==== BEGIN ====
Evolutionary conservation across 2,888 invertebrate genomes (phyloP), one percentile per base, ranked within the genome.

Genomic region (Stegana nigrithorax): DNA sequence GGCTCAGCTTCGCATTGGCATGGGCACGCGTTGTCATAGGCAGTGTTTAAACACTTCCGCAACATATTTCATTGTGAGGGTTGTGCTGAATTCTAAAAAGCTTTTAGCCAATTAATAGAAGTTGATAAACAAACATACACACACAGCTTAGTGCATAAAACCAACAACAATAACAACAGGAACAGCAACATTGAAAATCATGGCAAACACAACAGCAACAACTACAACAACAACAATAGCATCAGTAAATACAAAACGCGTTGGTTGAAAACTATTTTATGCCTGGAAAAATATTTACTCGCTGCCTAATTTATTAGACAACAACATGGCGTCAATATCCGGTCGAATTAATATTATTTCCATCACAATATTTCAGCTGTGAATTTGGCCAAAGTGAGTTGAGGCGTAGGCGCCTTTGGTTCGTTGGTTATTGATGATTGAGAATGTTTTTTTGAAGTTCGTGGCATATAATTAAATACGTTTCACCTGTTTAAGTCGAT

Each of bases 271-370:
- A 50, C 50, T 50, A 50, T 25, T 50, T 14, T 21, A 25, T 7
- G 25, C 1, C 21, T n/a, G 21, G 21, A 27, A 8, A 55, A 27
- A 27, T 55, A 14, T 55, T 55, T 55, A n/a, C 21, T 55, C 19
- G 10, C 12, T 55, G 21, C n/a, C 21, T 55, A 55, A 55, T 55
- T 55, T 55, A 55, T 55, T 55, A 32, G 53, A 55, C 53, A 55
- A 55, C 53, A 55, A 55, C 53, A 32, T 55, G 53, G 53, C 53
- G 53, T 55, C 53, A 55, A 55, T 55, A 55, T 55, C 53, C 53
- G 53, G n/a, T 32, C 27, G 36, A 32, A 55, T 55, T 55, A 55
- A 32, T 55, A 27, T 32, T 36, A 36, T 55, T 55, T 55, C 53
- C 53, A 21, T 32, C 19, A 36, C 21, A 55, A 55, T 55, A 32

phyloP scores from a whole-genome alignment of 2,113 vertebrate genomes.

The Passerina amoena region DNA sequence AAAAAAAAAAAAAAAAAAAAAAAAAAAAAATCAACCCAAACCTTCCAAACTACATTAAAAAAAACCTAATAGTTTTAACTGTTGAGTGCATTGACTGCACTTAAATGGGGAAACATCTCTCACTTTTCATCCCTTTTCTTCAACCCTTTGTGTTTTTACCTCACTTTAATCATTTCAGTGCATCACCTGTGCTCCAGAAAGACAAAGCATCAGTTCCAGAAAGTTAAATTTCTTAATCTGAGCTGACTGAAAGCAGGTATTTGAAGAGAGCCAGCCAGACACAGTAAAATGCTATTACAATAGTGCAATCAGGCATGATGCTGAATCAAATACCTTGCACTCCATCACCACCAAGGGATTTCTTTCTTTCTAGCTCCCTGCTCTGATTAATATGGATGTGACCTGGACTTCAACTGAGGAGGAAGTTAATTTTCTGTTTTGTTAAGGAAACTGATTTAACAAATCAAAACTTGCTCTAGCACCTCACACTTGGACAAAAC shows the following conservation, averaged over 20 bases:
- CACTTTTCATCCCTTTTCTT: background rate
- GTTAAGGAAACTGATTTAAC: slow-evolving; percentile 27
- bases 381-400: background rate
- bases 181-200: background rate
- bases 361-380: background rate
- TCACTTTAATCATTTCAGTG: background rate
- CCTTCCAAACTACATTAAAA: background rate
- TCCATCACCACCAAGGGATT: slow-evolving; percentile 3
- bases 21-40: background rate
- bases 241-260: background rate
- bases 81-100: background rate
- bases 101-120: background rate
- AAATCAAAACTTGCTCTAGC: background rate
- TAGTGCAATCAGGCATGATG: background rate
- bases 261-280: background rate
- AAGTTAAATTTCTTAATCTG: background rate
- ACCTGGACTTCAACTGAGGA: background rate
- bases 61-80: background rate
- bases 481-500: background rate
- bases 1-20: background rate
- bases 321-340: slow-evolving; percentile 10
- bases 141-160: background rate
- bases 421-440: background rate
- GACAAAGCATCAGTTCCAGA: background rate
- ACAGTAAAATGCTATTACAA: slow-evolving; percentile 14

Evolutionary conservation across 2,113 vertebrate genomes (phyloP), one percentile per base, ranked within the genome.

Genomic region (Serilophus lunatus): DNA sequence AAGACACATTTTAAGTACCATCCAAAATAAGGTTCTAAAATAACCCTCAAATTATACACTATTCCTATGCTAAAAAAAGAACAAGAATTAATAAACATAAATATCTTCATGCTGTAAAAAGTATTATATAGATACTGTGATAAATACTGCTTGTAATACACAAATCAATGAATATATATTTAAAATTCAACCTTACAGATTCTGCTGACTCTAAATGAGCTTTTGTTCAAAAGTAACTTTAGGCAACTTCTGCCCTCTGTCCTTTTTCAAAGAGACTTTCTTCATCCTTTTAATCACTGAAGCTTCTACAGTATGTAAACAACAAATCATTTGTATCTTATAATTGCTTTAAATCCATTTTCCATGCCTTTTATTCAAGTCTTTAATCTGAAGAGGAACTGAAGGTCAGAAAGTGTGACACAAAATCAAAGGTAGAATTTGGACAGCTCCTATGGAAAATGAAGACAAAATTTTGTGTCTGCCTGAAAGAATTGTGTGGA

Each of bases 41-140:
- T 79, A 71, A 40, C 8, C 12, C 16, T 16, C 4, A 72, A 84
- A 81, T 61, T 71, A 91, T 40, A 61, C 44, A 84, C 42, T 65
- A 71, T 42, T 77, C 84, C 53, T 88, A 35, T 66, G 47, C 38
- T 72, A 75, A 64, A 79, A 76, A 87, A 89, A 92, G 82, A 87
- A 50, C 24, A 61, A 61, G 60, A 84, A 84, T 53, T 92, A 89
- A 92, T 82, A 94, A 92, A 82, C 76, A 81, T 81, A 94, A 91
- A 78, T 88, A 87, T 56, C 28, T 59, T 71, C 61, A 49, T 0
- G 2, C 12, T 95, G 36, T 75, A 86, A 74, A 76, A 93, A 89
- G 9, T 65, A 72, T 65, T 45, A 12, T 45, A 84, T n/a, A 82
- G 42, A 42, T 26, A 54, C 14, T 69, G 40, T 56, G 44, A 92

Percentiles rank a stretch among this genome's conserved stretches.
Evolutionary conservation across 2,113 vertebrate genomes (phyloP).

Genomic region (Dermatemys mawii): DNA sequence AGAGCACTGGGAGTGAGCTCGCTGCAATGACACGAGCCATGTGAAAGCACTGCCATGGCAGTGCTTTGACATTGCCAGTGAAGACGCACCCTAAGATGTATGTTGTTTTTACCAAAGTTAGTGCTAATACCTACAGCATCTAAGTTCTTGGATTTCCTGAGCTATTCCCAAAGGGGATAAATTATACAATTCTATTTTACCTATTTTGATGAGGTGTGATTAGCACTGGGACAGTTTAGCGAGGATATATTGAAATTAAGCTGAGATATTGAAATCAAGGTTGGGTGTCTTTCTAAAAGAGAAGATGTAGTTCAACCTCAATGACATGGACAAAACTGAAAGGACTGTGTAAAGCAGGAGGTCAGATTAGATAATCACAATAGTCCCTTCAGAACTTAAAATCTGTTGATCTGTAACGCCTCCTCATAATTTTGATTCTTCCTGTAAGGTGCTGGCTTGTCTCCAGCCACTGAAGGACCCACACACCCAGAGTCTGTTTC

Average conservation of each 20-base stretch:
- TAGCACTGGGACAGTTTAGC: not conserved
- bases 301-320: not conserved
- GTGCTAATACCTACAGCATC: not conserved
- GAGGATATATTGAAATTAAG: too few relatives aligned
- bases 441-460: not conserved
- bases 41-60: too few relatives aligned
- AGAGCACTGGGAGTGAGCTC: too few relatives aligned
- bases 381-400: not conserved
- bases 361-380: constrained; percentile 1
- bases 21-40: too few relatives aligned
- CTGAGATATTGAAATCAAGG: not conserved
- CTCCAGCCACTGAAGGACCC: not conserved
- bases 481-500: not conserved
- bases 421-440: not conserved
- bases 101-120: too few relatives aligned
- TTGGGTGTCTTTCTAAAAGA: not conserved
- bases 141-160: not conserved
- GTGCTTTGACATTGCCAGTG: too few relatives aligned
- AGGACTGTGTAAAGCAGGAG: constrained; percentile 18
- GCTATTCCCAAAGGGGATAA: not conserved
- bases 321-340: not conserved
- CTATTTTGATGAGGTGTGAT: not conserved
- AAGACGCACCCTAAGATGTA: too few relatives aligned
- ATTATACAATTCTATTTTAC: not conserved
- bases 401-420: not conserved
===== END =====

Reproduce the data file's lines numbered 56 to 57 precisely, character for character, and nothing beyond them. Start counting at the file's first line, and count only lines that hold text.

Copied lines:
Genomic region (Dermatemys mawii): DNA sequence AGAGCACTGGGAGTGAGCTCGCTGCAATGACACGAGCCATGTGAAAGCACTGCCATGGCAGTGCTTTGACATTGCCAGTGAAGACGCACCCTAAGATGTATGTTGTTTTTACCAAAGTTAGTGCTAATACCTACAGCATCTAAGTTCTTGGATTTCCTGAGCTATTCCCAAAGGGGATAAATTATACAATTCTATTTTACCTATTTTGATGAGGTGTGATTAGCACTGGGACAGTTTAGCGAGGATATATTGAAATTAAGCTGAGATATTGAAATCAAGGTTGGGTGTCTTTCTAAAAGAGAAGATGTAGTTCAACCTCAATGACATGGACAAAACTGAAAGGACTGTGTAAAGCAGGAGGTCAGATTAGATAATCACAATAGTCCCTTCAGAACTTAAAATCTGTTGATCTGTAACGCCTCCTCATAATTTTGATTCTTCCTGTAAGGTGCTGGCTTGTCTCCAGCCACTGAAGGACCCACACACCCAGAGTCTGTTTC

Average conservation of each 20-base stretch: